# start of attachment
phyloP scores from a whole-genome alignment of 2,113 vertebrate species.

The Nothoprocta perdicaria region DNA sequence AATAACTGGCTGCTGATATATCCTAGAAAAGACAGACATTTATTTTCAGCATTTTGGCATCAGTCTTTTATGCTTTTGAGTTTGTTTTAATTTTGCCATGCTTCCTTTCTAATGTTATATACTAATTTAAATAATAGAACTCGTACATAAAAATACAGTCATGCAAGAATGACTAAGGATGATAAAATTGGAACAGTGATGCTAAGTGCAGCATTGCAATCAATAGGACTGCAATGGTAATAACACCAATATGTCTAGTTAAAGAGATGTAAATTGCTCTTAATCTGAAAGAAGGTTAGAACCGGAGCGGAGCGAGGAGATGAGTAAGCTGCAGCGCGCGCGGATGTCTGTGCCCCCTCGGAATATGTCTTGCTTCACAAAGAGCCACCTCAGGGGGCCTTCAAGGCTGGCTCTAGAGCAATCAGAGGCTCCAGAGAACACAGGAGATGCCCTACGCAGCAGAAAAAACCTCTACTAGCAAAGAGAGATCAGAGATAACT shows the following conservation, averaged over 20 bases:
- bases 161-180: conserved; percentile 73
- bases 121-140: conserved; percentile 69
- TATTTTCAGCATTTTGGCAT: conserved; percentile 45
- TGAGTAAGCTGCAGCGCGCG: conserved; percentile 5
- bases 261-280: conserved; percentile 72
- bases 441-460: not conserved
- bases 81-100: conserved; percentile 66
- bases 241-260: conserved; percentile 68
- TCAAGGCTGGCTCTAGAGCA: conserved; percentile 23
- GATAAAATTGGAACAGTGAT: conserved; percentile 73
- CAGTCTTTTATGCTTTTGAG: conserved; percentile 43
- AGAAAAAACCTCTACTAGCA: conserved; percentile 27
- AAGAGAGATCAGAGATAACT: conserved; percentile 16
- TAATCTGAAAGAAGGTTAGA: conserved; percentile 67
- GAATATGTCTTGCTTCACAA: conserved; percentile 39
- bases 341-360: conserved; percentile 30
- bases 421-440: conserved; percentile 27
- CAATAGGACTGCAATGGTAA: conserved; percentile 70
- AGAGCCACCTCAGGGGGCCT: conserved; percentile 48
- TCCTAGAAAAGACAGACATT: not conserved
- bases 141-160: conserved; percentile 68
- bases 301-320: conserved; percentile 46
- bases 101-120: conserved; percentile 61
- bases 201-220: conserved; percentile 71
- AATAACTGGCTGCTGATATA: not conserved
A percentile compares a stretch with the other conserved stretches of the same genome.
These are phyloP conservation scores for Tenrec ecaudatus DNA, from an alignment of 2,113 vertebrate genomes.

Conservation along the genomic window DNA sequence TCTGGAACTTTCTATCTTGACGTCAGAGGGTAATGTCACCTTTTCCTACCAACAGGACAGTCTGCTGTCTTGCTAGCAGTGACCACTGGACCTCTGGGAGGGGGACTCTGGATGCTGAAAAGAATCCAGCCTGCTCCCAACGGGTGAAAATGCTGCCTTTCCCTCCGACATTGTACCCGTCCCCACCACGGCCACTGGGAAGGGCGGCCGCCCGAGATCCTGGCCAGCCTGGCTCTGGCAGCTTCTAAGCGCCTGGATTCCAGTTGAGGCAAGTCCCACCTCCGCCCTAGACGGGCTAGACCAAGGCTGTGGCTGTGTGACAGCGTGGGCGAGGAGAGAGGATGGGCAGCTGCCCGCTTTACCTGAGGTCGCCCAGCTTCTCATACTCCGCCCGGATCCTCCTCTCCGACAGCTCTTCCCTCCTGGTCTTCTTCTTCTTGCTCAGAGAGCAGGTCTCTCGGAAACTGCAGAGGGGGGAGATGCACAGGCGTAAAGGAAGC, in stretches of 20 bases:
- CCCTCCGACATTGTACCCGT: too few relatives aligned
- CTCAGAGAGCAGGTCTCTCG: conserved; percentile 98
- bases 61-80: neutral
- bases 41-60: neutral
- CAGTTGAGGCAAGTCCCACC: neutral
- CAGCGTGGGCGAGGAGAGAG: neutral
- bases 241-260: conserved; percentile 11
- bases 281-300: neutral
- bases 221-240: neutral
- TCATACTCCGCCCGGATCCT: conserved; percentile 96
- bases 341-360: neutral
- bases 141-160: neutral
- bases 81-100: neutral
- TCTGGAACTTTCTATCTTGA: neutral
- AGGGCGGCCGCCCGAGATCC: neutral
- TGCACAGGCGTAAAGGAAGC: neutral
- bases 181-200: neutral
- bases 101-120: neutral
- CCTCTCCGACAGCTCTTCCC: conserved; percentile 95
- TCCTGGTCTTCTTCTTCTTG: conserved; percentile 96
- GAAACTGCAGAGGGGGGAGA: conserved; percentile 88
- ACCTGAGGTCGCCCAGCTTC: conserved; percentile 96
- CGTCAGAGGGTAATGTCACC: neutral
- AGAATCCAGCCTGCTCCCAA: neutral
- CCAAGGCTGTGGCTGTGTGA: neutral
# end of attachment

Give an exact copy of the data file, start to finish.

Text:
phyloP scores from a whole-genome alignment of 2,113 vertebrate species.

The Nothoprocta perdicaria region DNA sequence AATAACTGGCTGCTGATATATCCTAGAAAAGACAGACATTTATTTTCAGCATTTTGGCATCAGTCTTTTATGCTTTTGAGTTTGTTTTAATTTTGCCATGCTTCCTTTCTAATGTTATATACTAATTTAAATAATAGAACTCGTACATAAAAATACAGTCATGCAAGAATGACTAAGGATGATAAAATTGGAACAGTGATGCTAAGTGCAGCATTGCAATCAATAGGACTGCAATGGTAATAACACCAATATGTCTAGTTAAAGAGATGTAAATTGCTCTTAATCTGAAAGAAGGTTAGAACCGGAGCGGAGCGAGGAGATGAGTAAGCTGCAGCGCGCGCGGATGTCTGTGCCCCCTCGGAATATGTCTTGCTTCACAAAGAGCCACCTCAGGGGGCCTTCAAGGCTGGCTCTAGAGCAATCAGAGGCTCCAGAGAACACAGGAGATGCCCTACGCAGCAGAAAAAACCTCTACTAGCAAAGAGAGATCAGAGATAACT shows the following conservation, averaged over 20 bases:
- bases 161-180: conserved; percentile 73
- bases 121-140: conserved; percentile 69
- TATTTTCAGCATTTTGGCAT: conserved; percentile 45
- TGAGTAAGCTGCAGCGCGCG: conserved; percentile 5
- bases 261-280: conserved; percentile 72
- bases 441-460: not conserved
- bases 81-100: conserved; percentile 66
- bases 241-260: conserved; percentile 68
- TCAAGGCTGGCTCTAGAGCA: conserved; percentile 23
- GATAAAATTGGAACAGTGAT: conserved; percentile 73
- CAGTCTTTTATGCTTTTGAG: conserved; percentile 43
- AGAAAAAACCTCTACTAGCA: conserved; percentile 27
- AAGAGAGATCAGAGATAACT: conserved; percentile 16
- TAATCTGAAAGAAGGTTAGA: conserved; percentile 67
- GAATATGTCTTGCTTCACAA: conserved; percentile 39
- bases 341-360: conserved; percentile 30
- bases 421-440: conserved; percentile 27
- CAATAGGACTGCAATGGTAA: conserved; percentile 70
- AGAGCCACCTCAGGGGGCCT: conserved; percentile 48
- TCCTAGAAAAGACAGACATT: not conserved
- bases 141-160: conserved; percentile 68
- bases 301-320: conserved; percentile 46
- bases 101-120: conserved; percentile 61
- bases 201-220: conserved; percentile 71
- AATAACTGGCTGCTGATATA: not conserved
A percentile compares a stretch with the other conserved stretches of the same genome.
These are phyloP conservation scores for Tenrec ecaudatus DNA, from an alignment of 2,113 vertebrate genomes.

Conservation along the genomic window DNA sequence TCTGGAACTTTCTATCTTGACGTCAGAGGGTAATGTCACCTTTTCCTACCAACAGGACAGTCTGCTGTCTTGCTAGCAGTGACCACTGGACCTCTGGGAGGGGGACTCTGGATGCTGAAAAGAATCCAGCCTGCTCCCAACGGGTGAAAATGCTGCCTTTCCCTCCGACATTGTACCCGTCCCCACCACGGCCACTGGGAAGGGCGGCCGCCCGAGATCCTGGCCAGCCTGGCTCTGGCAGCTTCTAAGCGCCTGGATTCCAGTTGAGGCAAGTCCCACCTCCGCCCTAGACGGGCTAGACCAAGGCTGTGGCTGTGTGACAGCGTGGGCGAGGAGAGAGGATGGGCAGCTGCCCGCTTTACCTGAGGTCGCCCAGCTTCTCATACTCCGCCCGGATCCTCCTCTCCGACAGCTCTTCCCTCCTGGTCTTCTTCTTCTTGCTCAGAGAGCAGGTCTCTCGGAAACTGCAGAGGGGGGAGATGCACAGGCGTAAAGGAAGC, in stretches of 20 bases:
- CCCTCCGACATTGTACCCGT: too few relatives aligned
- CTCAGAGAGCAGGTCTCTCG: conserved; percentile 98
- bases 61-80: neutral
- bases 41-60: neutral
- CAGTTGAGGCAAGTCCCACC: neutral
- CAGCGTGGGCGAGGAGAGAG: neutral
- bases 241-260: conserved; percentile 11
- bases 281-300: neutral
- bases 221-240: neutral
- TCATACTCCGCCCGGATCCT: conserved; percentile 96
- bases 341-360: neutral
- bases 141-160: neutral
- bases 81-100: neutral
- TCTGGAACTTTCTATCTTGA: neutral
- AGGGCGGCCGCCCGAGATCC: neutral
- TGCACAGGCGTAAAGGAAGC: neutral
- bases 181-200: neutral
- bases 101-120: neutral
- CCTCTCCGACAGCTCTTCCC: conserved; percentile 95
- TCCTGGTCTTCTTCTTCTTG: conserved; percentile 96
- GAAACTGCAGAGGGGGGAGA: conserved; percentile 88
- ACCTGAGGTCGCCCAGCTTC: conserved; percentile 96
- CGTCAGAGGGTAATGTCACC: neutral
- AGAATCCAGCCTGCTCCCAA: neutral
- CCAAGGCTGTGGCTGTGTGA: neutral